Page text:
As I travel to Minneapolis for an Ethiopia Reads (www.ethiopiareads.org) board retreat, I’m getting my bearings by–what else?–reading a book. My very smart baby sister recommended it because it helped her in her work at Reed College. Managing Transition: Making the Most of Change by William Bridges is written just for times like these in the life of organizations.
It might be anything.
A fig tree.
A nonprofit organization to bring books to Ethiopian kids.
The dreamers imagine and plan and jot things down and poke around the edges trying to figure out what we’re doing. The as we launch, we blast through a draft or start selling something or open the doors of a book center. The people doing things at this stage have to be good at improvising and making up STUFF according to the vision of where they’re trying to end up.
I think with Ethiopia Reads we’re at the Getting Organized stage of learning to do things in standardized ways, moving beyond the “natural energy” of the founders and getting to “a more predictable set of activities by a growing number of people.”
Maybe we can’t get predictable.
So many new things have to get solved every day–and we’re still inventing and assessing and asking questions and trying solutions. It’s fun to see new things like these teachers taking qualifying exams in a school that wasn’t even built when the school year began in 2011. But every step involves new problems.
Every step involves change. And change, says William Bridges, means a time of transition.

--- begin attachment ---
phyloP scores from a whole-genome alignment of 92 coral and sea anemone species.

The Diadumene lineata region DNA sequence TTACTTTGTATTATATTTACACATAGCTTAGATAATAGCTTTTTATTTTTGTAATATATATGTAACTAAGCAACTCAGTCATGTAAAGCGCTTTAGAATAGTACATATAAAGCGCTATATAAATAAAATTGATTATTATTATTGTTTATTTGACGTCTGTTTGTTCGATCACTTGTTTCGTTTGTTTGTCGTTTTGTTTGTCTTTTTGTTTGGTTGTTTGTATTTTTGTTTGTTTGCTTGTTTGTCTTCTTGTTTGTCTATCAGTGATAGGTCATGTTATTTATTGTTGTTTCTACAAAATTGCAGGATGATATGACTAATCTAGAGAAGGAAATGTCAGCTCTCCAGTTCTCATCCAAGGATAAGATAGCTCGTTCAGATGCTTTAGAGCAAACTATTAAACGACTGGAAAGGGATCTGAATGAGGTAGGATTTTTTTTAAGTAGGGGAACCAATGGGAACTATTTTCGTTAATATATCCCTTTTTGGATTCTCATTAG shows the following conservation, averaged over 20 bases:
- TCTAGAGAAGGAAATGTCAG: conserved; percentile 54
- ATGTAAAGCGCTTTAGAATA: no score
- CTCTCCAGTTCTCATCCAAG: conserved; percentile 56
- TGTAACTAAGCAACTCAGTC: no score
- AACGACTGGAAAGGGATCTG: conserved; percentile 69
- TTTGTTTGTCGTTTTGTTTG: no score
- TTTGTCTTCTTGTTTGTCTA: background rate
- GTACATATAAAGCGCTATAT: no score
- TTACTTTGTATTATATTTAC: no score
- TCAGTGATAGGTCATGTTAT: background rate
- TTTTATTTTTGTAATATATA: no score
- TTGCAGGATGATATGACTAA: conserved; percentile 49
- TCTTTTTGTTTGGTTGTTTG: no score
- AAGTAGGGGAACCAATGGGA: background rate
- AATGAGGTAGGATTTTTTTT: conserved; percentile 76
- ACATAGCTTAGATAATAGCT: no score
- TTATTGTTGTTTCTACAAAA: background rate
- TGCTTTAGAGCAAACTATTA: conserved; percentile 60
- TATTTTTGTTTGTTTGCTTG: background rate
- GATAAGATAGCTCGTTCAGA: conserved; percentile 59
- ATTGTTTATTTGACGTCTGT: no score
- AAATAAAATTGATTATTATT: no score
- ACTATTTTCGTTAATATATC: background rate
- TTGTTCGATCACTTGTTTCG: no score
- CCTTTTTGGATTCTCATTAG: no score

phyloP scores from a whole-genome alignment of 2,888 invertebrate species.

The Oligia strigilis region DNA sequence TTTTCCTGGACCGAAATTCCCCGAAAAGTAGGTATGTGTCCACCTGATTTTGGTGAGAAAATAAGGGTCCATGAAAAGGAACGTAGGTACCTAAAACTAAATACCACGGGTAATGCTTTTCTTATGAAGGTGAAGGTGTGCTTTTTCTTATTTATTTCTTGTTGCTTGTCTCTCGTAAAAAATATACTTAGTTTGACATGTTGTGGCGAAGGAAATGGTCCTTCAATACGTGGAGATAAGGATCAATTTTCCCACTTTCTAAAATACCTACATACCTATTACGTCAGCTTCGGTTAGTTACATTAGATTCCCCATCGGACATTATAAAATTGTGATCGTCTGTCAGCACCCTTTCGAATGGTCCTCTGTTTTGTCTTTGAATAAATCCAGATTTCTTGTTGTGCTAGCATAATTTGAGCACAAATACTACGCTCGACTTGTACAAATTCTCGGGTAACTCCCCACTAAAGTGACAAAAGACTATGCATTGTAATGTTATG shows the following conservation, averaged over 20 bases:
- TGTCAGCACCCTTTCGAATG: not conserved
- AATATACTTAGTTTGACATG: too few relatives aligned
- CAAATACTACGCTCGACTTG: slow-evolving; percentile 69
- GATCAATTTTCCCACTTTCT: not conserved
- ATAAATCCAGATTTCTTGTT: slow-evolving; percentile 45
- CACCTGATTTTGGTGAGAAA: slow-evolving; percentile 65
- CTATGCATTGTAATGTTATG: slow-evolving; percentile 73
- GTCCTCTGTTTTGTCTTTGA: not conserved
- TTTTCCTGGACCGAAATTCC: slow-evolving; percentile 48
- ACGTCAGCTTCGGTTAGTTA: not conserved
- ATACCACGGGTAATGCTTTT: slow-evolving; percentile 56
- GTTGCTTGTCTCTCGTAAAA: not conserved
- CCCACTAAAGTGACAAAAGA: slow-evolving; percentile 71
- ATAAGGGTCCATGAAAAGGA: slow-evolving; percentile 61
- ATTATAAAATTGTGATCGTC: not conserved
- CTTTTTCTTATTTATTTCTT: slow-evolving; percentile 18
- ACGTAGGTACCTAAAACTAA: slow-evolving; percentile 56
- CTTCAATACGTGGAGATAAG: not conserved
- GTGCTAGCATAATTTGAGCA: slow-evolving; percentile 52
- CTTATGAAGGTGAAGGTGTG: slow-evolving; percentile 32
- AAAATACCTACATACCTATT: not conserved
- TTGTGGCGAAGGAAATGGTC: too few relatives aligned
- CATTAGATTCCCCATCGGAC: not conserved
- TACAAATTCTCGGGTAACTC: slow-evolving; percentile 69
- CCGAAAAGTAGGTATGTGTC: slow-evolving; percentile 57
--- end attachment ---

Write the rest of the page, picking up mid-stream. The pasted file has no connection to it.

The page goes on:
Endings–and grief is a hard train to ride, weird and wild.
A neutral zone, where we muddle and sort and stay entrepreneurial, celebrating opportunities, being willing to take risks. “How can we come out of this waiting time better than we were before the transition started?” That’s the kind of question to ask. And…”what would I like to try that I’ve never experimented with before?”
Stuck on something like, say, a novel revision?
Find 10 or 20 new answers–the crazier the better, says this author.
Restrain the impulse to push prematurely for certainty and closure.
Finally…a new beginning.
“Like any organic process,” the author writes, “beginings cannot be made to happen by a word or act. They happen when the timing of the transition process allows them to happen, just as flowers and fruit appear on a schedule that is natural and not subject to anyone’s will.”
How to move your own resisting brain or a group of people into a new beginning?
Make sure the problem is vivid. If you believe your novel is working, it’s going to be hard to convince yourself to try new solutions.
If you think the organization is trotting along just fine as it is, you are not going to want to go through the grieving of endings and the uncertainty of the neutral time.
For a novel this can be “effect wanted.”
For an organization, the purpose should come from its “will, abilities, resources, and character.”
Realize that some people grab a new vision instantly. Others shuffle. Don’t be overwhelming with a picture that’s intimidating, not exciting. Know that a compelling picture is all about the right details.
When Julie said, “I want to be sure there’s a school in the area where my children were born,” I don’t know whether she envisioned this blue-green building rising amidst the crops.
It makes a powerful picture for the next steps, though.
What a dream…kids learning about their own power–through ideas, through books, through art, through experimenting with taking the old beauty and turning it into new dreams.